1947 was a big year for Canada’s outdoor amusement industry. With the war over, the big regional fairgrounds went through a major renewal, investing in new buildings and new designs. The public was also in the mood to party.
Bingo saw a group of private companies make $245,000 over seven days at the Pacific National Exhibition’s Happyland in Vancouver in part by relying on independent operators for shows and concessions.
The original concept of the travelling carnival in 1893 relied on this model of an amusement collective where a group of independent operators would come together to operate on a lot. They may stay together for the season, a few dates or only one stop and move onto a different route entirely. With the war over and the industry rebuilding there was great potential for these small operators.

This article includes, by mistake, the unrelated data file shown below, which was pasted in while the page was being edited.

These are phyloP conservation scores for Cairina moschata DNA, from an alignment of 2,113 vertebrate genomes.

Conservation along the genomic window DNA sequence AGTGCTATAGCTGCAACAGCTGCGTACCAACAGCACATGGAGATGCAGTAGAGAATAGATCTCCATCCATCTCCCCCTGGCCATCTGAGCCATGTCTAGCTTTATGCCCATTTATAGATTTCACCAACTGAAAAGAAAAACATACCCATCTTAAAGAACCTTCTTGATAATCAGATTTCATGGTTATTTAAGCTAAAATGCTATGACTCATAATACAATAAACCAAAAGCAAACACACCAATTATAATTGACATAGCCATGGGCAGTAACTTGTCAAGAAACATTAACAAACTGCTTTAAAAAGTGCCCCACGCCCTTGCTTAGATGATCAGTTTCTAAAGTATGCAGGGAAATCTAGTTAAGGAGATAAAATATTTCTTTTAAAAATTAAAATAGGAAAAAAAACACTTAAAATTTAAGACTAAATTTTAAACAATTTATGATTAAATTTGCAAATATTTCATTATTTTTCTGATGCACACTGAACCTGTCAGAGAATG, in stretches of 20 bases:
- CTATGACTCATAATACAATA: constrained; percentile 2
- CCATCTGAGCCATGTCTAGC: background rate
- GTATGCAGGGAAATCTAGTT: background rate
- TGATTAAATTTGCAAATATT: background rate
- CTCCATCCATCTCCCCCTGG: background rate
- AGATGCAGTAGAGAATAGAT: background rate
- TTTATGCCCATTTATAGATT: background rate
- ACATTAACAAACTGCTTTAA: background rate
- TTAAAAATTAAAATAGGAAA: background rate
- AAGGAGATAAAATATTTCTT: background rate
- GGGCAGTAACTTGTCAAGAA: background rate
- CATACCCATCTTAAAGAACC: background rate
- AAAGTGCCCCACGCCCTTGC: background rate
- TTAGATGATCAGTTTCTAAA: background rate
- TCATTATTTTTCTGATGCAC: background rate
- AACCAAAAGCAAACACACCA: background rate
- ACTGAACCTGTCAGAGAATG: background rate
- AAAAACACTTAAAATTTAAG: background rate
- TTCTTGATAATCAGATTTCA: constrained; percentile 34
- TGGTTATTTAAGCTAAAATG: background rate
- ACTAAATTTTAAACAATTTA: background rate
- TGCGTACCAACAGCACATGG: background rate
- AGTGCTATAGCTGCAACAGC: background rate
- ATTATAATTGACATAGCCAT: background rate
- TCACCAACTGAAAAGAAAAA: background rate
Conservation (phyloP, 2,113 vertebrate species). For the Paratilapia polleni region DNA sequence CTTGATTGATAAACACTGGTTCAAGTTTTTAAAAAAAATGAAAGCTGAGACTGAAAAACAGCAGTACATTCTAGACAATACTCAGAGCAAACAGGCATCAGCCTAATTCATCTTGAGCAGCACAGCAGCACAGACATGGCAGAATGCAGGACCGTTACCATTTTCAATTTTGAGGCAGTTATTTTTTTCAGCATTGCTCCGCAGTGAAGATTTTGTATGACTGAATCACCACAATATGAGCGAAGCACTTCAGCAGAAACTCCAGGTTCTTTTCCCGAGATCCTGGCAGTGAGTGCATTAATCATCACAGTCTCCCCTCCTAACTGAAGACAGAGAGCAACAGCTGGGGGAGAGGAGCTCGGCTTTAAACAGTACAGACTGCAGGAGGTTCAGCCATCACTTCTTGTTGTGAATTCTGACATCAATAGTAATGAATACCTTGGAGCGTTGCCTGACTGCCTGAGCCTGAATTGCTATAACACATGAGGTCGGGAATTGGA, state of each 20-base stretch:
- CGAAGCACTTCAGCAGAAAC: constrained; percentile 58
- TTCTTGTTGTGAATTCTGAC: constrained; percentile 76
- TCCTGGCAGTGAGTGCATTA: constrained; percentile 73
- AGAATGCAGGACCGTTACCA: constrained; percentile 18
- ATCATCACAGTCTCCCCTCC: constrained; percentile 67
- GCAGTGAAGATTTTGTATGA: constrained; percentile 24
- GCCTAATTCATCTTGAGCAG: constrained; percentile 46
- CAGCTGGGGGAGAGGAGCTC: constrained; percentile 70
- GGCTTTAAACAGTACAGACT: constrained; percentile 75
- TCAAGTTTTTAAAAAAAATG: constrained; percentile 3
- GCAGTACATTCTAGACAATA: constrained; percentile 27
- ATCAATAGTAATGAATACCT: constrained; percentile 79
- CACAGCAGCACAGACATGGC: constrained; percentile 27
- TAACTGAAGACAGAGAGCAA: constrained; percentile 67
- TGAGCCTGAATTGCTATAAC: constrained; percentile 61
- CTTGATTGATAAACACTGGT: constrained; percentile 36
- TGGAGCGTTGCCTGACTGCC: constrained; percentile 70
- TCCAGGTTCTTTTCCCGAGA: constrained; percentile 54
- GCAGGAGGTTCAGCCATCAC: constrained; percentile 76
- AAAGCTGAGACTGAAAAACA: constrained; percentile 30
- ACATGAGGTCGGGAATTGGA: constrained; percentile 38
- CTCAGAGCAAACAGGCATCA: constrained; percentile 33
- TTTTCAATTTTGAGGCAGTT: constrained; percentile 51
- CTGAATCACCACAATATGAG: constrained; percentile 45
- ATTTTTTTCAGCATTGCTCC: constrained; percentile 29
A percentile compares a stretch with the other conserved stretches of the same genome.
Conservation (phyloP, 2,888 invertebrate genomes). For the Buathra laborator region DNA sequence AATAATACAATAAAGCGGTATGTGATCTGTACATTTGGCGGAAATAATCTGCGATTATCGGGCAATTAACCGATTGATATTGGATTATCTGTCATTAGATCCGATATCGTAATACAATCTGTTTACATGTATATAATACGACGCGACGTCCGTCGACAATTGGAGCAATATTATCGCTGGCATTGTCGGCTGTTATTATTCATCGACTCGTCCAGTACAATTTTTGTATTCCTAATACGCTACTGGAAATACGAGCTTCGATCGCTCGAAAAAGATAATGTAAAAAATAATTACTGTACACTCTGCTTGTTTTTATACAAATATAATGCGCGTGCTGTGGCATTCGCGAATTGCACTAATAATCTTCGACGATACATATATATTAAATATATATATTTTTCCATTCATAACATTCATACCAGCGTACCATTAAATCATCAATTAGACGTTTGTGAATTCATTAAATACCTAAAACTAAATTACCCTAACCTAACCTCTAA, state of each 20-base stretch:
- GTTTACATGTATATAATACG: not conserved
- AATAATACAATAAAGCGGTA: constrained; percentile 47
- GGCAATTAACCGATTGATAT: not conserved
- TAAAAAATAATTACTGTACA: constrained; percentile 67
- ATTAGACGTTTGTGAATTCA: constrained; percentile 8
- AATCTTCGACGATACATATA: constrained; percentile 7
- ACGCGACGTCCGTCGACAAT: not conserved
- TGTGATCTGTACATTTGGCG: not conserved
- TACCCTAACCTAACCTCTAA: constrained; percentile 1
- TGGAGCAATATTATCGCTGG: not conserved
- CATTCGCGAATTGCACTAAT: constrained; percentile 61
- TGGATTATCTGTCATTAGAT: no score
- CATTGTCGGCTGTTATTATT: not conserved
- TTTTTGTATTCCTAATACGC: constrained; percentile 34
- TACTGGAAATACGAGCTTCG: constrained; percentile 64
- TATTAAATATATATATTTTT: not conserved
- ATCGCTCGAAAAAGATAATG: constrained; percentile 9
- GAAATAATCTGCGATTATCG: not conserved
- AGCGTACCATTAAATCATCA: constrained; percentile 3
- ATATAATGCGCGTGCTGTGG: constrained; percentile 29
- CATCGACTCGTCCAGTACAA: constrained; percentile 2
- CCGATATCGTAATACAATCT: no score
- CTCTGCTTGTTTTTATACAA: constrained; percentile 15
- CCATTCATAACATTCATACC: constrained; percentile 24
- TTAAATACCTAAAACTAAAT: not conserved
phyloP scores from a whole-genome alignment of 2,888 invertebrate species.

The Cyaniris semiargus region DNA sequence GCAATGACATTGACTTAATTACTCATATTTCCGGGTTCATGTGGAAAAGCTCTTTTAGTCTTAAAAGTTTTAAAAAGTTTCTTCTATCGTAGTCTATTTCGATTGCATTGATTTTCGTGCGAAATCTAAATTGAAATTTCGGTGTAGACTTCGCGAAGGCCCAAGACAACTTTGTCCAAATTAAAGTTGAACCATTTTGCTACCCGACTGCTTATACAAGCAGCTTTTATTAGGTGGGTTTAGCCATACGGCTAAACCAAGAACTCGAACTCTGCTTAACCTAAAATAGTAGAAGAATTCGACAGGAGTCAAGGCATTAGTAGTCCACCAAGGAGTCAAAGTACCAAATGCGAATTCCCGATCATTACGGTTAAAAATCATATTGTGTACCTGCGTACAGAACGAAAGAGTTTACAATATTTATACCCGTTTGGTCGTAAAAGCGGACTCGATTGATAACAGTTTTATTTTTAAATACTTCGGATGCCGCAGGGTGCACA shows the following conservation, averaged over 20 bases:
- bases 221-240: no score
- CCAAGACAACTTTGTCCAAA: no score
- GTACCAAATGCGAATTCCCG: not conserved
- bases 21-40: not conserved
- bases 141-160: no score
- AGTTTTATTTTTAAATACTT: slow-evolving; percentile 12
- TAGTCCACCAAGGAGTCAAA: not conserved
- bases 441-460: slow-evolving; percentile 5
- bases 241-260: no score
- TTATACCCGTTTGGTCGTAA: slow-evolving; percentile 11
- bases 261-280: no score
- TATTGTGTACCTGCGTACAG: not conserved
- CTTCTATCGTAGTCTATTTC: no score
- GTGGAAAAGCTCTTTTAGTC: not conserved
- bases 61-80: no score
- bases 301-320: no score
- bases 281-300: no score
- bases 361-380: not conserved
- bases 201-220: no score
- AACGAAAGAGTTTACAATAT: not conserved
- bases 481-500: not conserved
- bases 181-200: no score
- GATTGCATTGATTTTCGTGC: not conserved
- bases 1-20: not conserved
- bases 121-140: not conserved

Hauser saw an opportunity to make money, purchased a lion cub named “Simba” and put together a lion tamer show. Over the course of the year he travelled across Canada and the United States, acquiring along the way a bear, a monkey, an alligator, and an anaconda snake; it was his own animal menagerie.